Private and public debt in the Eurozone increased since the 2000s, and especially so in certain countries. This column presents evidence that high levels of private and public debt, together with deleveraging of all sectors, are especially harmful for economic growth. Private sector debt is more detrimental to growth than public sector debt. Therefore, policies aimed at reducing the private debt could yield important benefits.Read more ›
Post Tagged with: "deleveraging"
I spoke at a Euromoney conference on inflation-linked products last year. My thesis at the time that deflation is the real problem and that inflation isn’t going to be a concern – which has largely proved right – was out of step with most people at the conference. I still believe this is the case. And as I prepare to attend this year’s conference on the same topics, I have begun to think again about the deflation and inflation issues. This post on how the US becomes the next Japan is an outgrowth of that thinking.Read more ›
Economic growth is good. But what we want to see is job and wage growth to complement the asset-price growth. Without this catch up on the job and income front, the economy is on an unsustainable course.Read more ›
This is just a quick follow-up to the last post on debt deflationary dynamics in Europe and the contrast to policy in Japan. I think Yanis Varoufakis has it right that Europe is on the same path as Japan but just not as far along the path. And I would say the same is largely true of the United States.Read more ›
Some recent data out of Canada points to a slowdown in growth of consumer indebtedness. According to RBC, the non-mortgage consumer debt has grown at the slowest rate in 20 years. This is clearly a positive development, but when taking mortgage debt into account, Canadians still represent some of the most indebted households in the developed world.Read more ›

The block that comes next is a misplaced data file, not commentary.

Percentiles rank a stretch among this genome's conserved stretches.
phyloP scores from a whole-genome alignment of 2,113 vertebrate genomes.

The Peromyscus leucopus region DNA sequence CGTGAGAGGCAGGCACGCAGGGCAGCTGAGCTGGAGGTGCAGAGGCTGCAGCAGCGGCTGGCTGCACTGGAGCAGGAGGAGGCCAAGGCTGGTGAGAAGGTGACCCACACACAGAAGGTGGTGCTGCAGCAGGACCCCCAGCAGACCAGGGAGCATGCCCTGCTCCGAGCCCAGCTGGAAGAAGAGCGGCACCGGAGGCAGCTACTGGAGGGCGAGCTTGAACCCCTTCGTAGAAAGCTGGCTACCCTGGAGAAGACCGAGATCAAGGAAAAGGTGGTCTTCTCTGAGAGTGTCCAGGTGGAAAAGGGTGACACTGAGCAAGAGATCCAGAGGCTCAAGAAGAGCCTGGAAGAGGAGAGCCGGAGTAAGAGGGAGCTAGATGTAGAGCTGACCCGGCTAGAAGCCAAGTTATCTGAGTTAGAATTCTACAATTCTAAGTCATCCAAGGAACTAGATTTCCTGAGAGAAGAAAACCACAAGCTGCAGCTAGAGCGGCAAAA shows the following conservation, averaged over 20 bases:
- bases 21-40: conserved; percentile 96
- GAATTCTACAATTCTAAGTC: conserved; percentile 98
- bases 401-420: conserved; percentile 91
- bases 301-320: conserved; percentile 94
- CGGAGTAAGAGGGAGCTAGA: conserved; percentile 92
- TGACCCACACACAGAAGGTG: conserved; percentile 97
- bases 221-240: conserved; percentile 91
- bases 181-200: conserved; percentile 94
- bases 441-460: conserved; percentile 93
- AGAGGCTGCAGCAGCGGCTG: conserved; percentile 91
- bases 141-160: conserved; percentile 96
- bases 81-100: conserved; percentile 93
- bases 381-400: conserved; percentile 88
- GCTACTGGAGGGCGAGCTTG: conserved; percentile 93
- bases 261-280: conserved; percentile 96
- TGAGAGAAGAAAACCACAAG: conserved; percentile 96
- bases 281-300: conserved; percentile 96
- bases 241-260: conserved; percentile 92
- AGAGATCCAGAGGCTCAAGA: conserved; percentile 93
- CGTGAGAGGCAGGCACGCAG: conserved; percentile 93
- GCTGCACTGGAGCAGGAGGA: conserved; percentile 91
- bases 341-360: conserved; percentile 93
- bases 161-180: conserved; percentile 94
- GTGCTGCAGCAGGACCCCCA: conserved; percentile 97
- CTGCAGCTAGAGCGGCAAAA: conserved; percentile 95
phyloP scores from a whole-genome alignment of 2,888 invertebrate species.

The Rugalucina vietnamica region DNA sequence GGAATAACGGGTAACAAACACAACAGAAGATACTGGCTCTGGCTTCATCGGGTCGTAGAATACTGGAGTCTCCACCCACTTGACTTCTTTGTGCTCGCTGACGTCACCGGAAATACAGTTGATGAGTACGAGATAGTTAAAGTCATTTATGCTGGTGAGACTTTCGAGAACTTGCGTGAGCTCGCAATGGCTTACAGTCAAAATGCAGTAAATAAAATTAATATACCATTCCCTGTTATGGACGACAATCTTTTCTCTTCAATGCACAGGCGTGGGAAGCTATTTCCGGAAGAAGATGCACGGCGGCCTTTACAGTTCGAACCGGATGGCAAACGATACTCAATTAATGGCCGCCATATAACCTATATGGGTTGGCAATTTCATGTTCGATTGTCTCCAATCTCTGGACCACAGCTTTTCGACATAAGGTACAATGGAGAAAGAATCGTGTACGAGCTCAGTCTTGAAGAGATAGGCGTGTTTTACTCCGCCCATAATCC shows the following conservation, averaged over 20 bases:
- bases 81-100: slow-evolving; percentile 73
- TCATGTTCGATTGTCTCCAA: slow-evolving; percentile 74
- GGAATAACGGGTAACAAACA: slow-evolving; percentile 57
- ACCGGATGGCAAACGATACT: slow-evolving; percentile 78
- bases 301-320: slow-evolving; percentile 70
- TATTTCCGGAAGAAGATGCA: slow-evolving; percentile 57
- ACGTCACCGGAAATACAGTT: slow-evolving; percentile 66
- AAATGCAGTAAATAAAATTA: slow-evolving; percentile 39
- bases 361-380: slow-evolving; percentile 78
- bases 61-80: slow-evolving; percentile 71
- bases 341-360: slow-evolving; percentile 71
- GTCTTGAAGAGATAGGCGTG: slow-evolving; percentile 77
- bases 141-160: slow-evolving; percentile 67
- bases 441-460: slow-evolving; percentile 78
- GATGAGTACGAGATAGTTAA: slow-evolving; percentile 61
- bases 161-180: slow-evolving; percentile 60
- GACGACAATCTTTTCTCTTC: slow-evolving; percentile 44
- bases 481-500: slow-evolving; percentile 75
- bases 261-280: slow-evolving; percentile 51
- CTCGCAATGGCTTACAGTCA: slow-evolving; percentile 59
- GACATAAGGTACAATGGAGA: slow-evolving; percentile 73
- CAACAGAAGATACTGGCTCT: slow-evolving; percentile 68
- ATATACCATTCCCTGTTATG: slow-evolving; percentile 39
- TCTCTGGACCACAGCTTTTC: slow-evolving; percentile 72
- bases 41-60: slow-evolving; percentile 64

In the short term, though, a continuation of the currently lax monetary policy is likely to lead to higher assets prices. The investor mindset is very much in risk-on mode at the moment, as documented by the surprisingly calm reaction to the crisis in Cyprus. Mind you, none of this incorporates the risk of an outright war between the two Koreas or an escalation of hostilities between Israel and Iran, just to mention two wild cards. Barring a Black Swan event, though, we are on relatively firm ground for now, but the seeds of the next crisis have already been sown.Read more ›
Yesterday I said that, given the housing rebound, it seemed ever more likely that the US economy would be able to power through the budget cuts from the sequester and the fiscal cliff. This is the asset-based economy at work. There is nothing sustainable about it over the long-term.Read more ›
Today I thought I would try a little experiment by beginning to write a daily commentary. I have been thinking about doing this for a while and decided I needed to give it a go here because I don’t have an in-depth article I am working on. So now seems a good opportunity to make some general comments on the markets and the economy. I have a few topics in mind but let’s start with this one: housing. And then we will move on to the economy and ‘reaching for yield’.Read more ›
The US trade figures for Q4 2012 came out this morning and they surprised analysts by showing a trade deficit that shrank 21% to $38.5 billion in December. According to Bloomberg News this was a lower deficit than any of 73 economists estimated prior to the release.Read more ›
Raghuram Rajan has an interesting post now up on Project Syndicate. The overall tone of it has an Austrian feel as it stresses the failure of stimulus to allow developed economies to attain higher GDP growth a full five years after a financial crisis because of supply side problems. I would like to add a few comments to what Rajan says.Read more ›
Let’s talk about deficits for a second. The term deficit has some pretty serious negative connotations. So when we use that word, usually the implication is that the deficit is bad. Here’s the thing though; as I have written here a number of times, any economic agent’s net deficit is offset by another economic agent’s net surplus. So in the context of trade, current account or budget deficits, these all net to zero. This is accounting 101.
Last year I was complaining about people not getting this. But we have shown this to you for the US (more than once), for Italy, for Ireland and France, for the Eurozone (more than once). So by now, I imagine you understand the concept.
Here’s Japan’s version of the same chart.Read more ›
This is a brief follow-on to the last post on whether we should be optimistic, in particular now that the US housing market is improving. If you think about it, the problem now is that all debtors – public and private – are taking the deflationary route to reducing debt in attempting to increase net savings. This is the hallmark of […]Read more ›